Terrence's Road Map to 13k
Hello, I got serious about Go on 8/18/08. I was 30k on KGS then. I am 13k on KGS as I write this, 11/25/08. I have been 12k for a week or so now, it is 12/24/08. I would like to share what I feel is a good series of steps to learn go.
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If you simply play 9x9 Go against Igowin, you will eventually be able to beat it, simply by experience. It is nice to see your rating go up quickly and to be able to play a lot of games quickly.
In order to get a good idea of how to handle yourself on the 19x19, Kerwin's Road Map for Beginners is a good overview of the very basic principles of the game.
I found having a program to analyze my games to be useful. I use Many Faces of Go, but you might find something else useful.
Update: I now use SmartGo.
The absolute best place to get help is the KGSTeachingLadder.
LifeIn19x19 is good too.
Life and Death is probably the heart of Go. The more you study Life and Death, the more power and connection you can feel in your stones. That being said, I am still quite weak on L&D in general and have managed to get by on the other study resources in this section.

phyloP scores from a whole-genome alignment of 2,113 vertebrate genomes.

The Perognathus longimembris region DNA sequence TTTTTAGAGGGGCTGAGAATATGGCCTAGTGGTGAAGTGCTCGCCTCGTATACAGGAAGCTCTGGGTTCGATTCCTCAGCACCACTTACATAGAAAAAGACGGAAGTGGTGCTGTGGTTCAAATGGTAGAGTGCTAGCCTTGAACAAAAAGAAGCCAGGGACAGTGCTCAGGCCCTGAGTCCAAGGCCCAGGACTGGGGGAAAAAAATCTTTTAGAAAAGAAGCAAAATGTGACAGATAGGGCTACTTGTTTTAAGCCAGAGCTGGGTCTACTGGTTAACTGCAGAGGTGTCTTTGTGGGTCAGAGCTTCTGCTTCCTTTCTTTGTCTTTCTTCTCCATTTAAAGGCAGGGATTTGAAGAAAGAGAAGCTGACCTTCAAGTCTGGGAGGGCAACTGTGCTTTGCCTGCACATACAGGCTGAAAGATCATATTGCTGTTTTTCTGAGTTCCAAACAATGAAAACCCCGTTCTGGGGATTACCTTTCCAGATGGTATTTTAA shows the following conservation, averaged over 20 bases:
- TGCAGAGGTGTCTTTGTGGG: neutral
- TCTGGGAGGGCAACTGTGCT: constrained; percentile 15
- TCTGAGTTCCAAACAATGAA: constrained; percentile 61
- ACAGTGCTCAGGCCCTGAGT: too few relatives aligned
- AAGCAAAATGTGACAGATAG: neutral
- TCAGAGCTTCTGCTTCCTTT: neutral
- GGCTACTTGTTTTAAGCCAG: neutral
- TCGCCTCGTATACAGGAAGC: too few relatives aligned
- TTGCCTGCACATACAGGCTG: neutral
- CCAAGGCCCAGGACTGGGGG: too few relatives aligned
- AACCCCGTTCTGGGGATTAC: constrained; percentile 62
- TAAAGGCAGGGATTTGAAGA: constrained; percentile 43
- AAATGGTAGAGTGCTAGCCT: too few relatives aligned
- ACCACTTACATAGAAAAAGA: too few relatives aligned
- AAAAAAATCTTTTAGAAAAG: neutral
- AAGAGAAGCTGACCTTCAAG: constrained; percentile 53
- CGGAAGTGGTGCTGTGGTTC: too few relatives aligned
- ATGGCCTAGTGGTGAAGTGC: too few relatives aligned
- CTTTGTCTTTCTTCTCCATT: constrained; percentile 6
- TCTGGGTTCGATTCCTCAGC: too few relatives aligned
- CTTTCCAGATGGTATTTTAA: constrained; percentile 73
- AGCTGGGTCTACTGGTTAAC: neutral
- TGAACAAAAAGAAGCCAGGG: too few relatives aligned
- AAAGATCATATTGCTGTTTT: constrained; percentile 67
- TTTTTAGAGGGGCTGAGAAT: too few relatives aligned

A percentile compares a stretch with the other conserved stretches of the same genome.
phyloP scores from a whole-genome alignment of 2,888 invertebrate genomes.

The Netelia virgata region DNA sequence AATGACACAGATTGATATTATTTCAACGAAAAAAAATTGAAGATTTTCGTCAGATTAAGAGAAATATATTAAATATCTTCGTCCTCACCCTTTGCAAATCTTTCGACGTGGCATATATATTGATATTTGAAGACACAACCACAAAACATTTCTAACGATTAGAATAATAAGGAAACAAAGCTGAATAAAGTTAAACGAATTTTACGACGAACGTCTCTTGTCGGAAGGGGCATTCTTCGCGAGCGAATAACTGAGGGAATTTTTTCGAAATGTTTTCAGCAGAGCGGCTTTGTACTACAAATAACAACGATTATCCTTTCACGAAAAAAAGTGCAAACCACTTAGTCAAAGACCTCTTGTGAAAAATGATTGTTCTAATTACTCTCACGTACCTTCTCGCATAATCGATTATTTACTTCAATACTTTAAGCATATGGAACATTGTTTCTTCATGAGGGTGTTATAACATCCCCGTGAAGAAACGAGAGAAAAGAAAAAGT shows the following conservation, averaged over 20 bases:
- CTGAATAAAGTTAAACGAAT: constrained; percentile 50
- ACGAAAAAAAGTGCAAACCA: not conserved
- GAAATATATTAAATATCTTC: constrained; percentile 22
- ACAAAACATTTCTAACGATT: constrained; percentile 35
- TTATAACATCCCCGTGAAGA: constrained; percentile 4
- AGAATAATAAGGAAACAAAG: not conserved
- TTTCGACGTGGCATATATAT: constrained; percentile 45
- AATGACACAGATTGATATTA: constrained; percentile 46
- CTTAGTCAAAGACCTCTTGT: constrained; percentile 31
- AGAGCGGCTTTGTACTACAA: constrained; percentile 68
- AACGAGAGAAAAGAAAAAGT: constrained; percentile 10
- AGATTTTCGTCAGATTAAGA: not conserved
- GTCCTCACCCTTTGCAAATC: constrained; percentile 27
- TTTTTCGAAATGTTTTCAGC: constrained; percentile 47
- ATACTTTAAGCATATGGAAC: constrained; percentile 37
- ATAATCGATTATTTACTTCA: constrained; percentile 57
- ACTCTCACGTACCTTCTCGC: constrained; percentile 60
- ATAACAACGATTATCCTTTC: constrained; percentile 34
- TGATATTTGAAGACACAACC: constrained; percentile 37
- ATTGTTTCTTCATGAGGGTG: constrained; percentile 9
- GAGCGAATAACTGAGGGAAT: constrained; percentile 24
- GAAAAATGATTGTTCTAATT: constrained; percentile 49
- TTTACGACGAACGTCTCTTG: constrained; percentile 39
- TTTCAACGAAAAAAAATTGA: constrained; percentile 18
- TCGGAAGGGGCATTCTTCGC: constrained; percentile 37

The reason that L&D still has not taken first place in my Go study is that the opening is quite vital: the opening is when there are the most options for placing a stone. There are fewer options as the game goes on, and if you do not sketch out a map of influence and territory from the start, the game could well be over in the opening.
So even though L&D is important, most of my study is still focused on good opening as well as certain heuristic principles in the middlegame.
That being said, my friend Suto has skyrocketed past me and all he does is study Life and Death on goproblems.com. For me, I'm enjoying my slower path. And that is no suprise to Ben Teuber, based on his excellent article motivating L&D study.